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Jared Stone is the Stone’s Stew. He’s an all around hero. He’s played with country music stars, studied music formally, owned jazz clubs, and served in the USMC. He recently discussed jazz with us, his formal music education, learning from unknown country musicians and much more. Catch him with New Stew on Tuesday, May 10th at the Hamilton in Washington, DC (Tickets & Event Info).

You formally studied the music and what clubs did you learn the most about playing jazz? 

I studied music at Georgia State very very briefly then at VCU in Richmond, VA. You learn something every night when playing out! Some good, some not so good. I learned mostly what a musician and patron expect in a club setting. What not to do.

What makes jazz different from any other genre?
Well there a lot of things. To me it’s the clear understanding of the top and bottom of the best. Some people just don’t get it.

From your experiences in running clubs and playing shows, what are some of the key constant things that have remained the same in the industry despite its rapid transformation over the years?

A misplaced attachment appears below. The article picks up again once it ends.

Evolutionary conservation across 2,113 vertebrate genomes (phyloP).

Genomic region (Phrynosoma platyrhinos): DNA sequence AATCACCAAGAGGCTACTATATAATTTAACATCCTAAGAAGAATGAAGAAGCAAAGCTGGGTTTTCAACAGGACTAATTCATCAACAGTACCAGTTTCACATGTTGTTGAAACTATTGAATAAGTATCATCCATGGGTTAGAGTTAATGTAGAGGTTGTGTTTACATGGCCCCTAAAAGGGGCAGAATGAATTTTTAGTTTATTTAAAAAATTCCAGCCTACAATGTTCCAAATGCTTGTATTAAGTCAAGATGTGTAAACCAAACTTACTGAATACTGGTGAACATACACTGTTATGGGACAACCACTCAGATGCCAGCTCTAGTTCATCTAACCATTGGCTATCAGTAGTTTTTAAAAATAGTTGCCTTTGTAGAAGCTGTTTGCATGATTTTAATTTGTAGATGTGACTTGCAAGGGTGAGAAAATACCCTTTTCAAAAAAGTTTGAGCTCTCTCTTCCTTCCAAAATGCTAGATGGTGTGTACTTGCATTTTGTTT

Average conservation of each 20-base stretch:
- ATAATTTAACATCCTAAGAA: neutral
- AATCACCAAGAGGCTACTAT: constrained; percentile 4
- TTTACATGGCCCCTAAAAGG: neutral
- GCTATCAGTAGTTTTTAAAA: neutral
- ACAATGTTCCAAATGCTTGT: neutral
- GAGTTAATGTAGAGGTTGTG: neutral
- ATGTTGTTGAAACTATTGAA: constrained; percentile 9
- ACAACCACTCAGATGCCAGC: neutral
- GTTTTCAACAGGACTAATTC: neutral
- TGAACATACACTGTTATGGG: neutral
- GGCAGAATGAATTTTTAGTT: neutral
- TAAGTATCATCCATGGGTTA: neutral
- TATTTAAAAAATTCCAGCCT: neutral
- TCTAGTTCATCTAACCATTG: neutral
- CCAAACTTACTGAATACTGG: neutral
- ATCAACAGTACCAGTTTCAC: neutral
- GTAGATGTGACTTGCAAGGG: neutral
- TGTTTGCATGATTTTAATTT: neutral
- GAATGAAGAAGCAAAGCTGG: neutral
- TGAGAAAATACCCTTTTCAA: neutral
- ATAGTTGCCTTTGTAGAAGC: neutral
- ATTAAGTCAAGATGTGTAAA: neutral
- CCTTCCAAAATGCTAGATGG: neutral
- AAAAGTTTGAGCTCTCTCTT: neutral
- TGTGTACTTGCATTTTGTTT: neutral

I would say one constant is that Tickets just don’t sell themselves! You have to work at selling a show and your band. Those that don’t are either really lucky or out of business.

What are the best moments in live music you’ve ever been a part of? That you have seen as a fan?

There are a lot, as musician it has to be learning from some of the greatest unknown country players in the world at Donk’s Theatre in Mathews County, VA. Those were my teen years and I will never forget them. As a fan watching the Tedeschi Trucks Band pull off the Mad Dogs and Englishman show at the Lockn’ Festival last year.

When did you first fall in love with the drums, who are your musical heroes that inspired you?

I don’t remember the exact moment. I do have a remember my very first drum set was a Mickey Mouse play set that my parents got me for Christmas when I was 4 or 5. Those drum heads did not make it very long.

What are your favorite projects you’ve gotten to see the other guys perform in? 
I love Matt Slocum with Aquarium Rescue Unit, Roosevelt with Oteil Burbridge, Dave Yoke with Scrapomatic.

In general, why do you think Live at Carnegie Hall is still an album that still “speaks” to people even after nearly a quarter of a century?

It’s the sheer genuine emotion that Bill and band pour out on he stage. He’s yelling real life stories and the people in the audience feel that connection. You can sense that listening to the album.

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